The current Wallabies side is a shadow of its old self and has never seemed to get going under head coach Dave Rennie since the New Zealander took over.
The Australians have seen a number of record lows in 2022, including their worst ever defeat against Argentina in the Rugby Championship, their first loss to Italy and their lowest-ever world ranking.
Planet Rugby delves into why one of rugby’s superpowers has stumbled so often and whether Rennie deserves to keep his job or not.
Unfortunately for Wallabies supporters, the more one looks into the statistics behind Australia’s performances, the grimmer the reading becomes.
Under Rennie, the Wallabies have only managed a dismal 36.4% win rate in 33 Tests, including 18 losses and three draws, which alone should be sending alarm bells through the Rugby Australia offices.
Of the 18 losses, eight were by 15 points or more, two between five and 10 points and eight games within five points. The groups of losses by big margins and narrow margins boast different issues.
Losing by more than 15 on that many occasions is deeply concerning and points to structural issues and a lack of adaptability. At the same time, the narrow losses suggest a lack of composure in key moments when the game should be won. The late loss to France in the Autumn Nations Series immediately springs to mind.
Outside of looking at only the results, statistics show clear holes in their execution of the fundamentals. For example, Australia finished the Rugby Championship with the worst set-piece, winning 81.9% of their lineouts and only 77% of their scrums – the competition’s lowest for both.
This is a core issue for the Wallabies side because trying to play rugby without a decent enough set-piece is like playing chess without a queen. This is even more emphasised in today’s game, where penalty counts have been on the rise, which presents the next issue.
The Wallabies’ discipline is truly shocking, giving away a whopping 139 penalties in their last 10 games at an average of 13.9 penalties per match. On four separate occasions, Rennie’s men conceded 16 penalties in a Test.
Once a team at the highest level starts giving away penalties for free, any opposition with a solid set-piece will simply milk penalties and leverage the game that way which, if done correctly, can almost completely disarm the Wallabies.
Some factors mitigate Rennie’s lack of success with the Wallabies, given the number of injuries faced in 2022 in particular.
For example, this weekend sees Ben Donaldson become the fifth different player to start at fly-half this year. Quade Cooper, James O’Connor, Bernard Foley and Noah Lolesio have all played in the pivot role. Given the crisis, it was expected that Lolesio would kick on in the starting side but he has failed to do so, as Rennie clearly sees something he does not like in the Brumby.
Outside of fly-half there are several high-profile injuries, including Samu Kerevi, who had been outstanding for the Wallabies. The graphic shows a full matchday 23 of injured players that actually looks like a decent side showcasing just how much Rennie is missing.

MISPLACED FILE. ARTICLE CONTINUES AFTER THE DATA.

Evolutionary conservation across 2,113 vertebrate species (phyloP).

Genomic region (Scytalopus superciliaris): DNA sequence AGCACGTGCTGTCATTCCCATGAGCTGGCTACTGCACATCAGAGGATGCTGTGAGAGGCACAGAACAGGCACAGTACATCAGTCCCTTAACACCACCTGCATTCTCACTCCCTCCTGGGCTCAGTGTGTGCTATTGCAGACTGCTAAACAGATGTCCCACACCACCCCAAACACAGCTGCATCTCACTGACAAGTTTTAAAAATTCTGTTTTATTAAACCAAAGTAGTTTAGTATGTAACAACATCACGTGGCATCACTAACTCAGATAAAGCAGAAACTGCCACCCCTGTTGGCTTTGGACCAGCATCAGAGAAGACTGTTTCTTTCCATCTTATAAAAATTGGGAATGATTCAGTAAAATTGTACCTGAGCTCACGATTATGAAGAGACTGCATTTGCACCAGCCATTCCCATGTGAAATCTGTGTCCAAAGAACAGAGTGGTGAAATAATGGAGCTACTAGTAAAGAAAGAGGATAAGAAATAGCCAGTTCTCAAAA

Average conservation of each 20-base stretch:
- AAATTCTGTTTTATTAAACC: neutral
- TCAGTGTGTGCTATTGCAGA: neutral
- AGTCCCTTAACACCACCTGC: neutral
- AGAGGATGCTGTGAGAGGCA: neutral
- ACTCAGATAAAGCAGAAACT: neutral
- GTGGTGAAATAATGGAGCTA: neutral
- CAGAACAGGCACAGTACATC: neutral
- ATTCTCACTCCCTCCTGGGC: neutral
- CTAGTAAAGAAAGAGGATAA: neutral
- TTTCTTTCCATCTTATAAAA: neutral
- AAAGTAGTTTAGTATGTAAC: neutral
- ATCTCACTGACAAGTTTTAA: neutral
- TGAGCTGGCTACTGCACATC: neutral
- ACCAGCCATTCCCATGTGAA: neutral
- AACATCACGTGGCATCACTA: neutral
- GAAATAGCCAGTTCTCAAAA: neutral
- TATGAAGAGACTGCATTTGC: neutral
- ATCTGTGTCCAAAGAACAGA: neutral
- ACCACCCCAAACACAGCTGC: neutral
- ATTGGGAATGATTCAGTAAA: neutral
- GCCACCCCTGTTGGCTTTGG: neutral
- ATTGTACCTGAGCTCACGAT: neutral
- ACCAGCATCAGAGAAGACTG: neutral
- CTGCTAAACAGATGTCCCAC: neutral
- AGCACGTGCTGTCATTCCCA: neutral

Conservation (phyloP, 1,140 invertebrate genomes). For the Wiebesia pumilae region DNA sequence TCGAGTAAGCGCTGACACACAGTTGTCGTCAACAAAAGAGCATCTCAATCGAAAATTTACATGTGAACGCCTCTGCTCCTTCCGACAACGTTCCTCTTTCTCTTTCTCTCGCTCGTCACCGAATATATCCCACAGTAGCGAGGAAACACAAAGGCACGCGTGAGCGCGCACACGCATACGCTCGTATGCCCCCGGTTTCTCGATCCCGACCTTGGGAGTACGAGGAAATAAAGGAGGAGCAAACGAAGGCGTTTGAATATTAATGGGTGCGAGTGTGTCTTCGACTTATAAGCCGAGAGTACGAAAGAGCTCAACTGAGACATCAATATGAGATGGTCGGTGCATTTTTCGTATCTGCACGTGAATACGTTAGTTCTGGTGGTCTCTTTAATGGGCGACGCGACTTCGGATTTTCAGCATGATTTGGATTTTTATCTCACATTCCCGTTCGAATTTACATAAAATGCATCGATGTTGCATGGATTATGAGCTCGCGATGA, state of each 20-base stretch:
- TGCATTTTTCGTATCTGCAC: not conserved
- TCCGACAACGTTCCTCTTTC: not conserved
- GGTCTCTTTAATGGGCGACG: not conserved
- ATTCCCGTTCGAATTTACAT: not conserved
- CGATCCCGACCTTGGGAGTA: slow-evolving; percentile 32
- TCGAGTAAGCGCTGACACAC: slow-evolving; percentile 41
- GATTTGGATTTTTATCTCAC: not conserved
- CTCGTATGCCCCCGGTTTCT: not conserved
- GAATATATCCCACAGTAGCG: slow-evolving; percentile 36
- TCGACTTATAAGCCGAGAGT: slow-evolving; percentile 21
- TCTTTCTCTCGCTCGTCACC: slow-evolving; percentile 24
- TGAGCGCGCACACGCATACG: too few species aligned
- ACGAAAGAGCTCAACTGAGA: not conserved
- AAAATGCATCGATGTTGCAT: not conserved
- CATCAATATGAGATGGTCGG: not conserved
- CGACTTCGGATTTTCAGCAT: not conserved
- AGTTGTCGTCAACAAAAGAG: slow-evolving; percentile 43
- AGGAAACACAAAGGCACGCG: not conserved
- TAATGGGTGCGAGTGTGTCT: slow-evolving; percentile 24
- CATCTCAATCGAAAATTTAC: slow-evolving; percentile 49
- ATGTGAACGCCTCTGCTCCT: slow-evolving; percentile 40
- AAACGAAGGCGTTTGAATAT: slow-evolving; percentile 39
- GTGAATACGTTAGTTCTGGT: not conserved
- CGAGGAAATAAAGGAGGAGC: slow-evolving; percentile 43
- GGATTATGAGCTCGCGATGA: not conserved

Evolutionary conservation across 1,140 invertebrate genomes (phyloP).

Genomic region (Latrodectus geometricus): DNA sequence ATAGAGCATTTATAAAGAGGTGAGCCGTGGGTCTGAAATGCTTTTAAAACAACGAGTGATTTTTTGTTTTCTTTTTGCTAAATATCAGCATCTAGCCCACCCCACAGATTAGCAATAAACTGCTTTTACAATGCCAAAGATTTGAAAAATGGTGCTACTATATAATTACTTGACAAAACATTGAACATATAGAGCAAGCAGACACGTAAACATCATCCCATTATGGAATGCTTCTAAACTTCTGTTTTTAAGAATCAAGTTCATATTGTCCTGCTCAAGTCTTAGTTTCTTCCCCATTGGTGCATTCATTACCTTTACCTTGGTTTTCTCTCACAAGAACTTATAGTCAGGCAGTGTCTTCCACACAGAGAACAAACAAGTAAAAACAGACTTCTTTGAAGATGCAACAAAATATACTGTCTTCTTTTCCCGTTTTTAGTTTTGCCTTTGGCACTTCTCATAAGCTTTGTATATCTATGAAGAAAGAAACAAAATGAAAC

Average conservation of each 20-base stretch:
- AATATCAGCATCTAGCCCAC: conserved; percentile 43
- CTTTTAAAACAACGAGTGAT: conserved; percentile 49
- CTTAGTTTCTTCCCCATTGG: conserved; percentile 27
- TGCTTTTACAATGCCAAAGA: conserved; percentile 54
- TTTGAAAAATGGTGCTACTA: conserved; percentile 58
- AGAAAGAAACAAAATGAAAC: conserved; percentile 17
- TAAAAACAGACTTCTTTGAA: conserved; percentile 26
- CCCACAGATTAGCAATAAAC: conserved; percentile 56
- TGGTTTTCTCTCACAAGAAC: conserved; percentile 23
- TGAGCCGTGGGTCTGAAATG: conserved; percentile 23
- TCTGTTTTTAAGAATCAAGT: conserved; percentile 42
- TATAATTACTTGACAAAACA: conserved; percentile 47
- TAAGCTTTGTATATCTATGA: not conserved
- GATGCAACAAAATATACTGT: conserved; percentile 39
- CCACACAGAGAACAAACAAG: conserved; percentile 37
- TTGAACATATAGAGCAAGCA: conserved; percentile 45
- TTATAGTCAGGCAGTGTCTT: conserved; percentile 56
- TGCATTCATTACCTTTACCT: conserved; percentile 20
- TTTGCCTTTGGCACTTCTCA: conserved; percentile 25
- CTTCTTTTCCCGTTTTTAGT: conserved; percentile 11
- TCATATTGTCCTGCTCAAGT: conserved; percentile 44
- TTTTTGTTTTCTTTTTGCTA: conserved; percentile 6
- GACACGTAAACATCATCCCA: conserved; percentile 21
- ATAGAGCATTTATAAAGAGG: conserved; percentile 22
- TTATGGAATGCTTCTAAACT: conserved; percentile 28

A long list of outs for the @wallabies 😳
Read more 👉 https://t.co/GIdp7bLS93
— RUGBYcomau (@rugbycomau) November 23, 2022
There is always merit in trying to prevent a player drain from Australia to overseas countries, and Giteau’s Law is designed for exactly that. The ruling allows Rennie only three overseas-based players to be selected to encourage players to stay in the country if they want to represent the Wallabies.
This ruling may pay off in the long run, but in the short or medium term, it does more harm than good. Making foreign-based players available was one of the key catalysts in the Springboks’ rise to world champions in 2019 under Rassie Erasmus.
Rugby Australia should seriously consider lifting the ruling for at least the Rugby World Cup year because their national team is far too inconsistent to make a significant charge at the showpiece if they were to continue in this way.
Rennie-in or Rennie-out
In reality, it is too late for this question. Sure there have been various situations where there have been notable turnarounds for rugby union teams in a short space of time, but that will not work in this case.
Despite the poor win rate, Rennie does have the backing of the players, as Lalakai Foketi said in the press this week the coach’s systems and approaches are brilliant, but it is the players who should take ownership.
It is strange to assess Rennie, who looks like a decent coach and has had the Wallabies purring at times but never consistent enough to produce several winning performances in a row.
Ultimately the Wallabies will have a new coach post-World Cup, and if Rugby Australia wanted a change, it should have already happened. Instead, they have decided to roll the dice with Rennie.
The decision will pay off to some extent as the Wallabies will manage to muster a decent charge at the showpiece tournament as they have done in several World Cups.
Keep Rennie at the helm, lift Giteau’s Law and see then how the Wallabies will fare.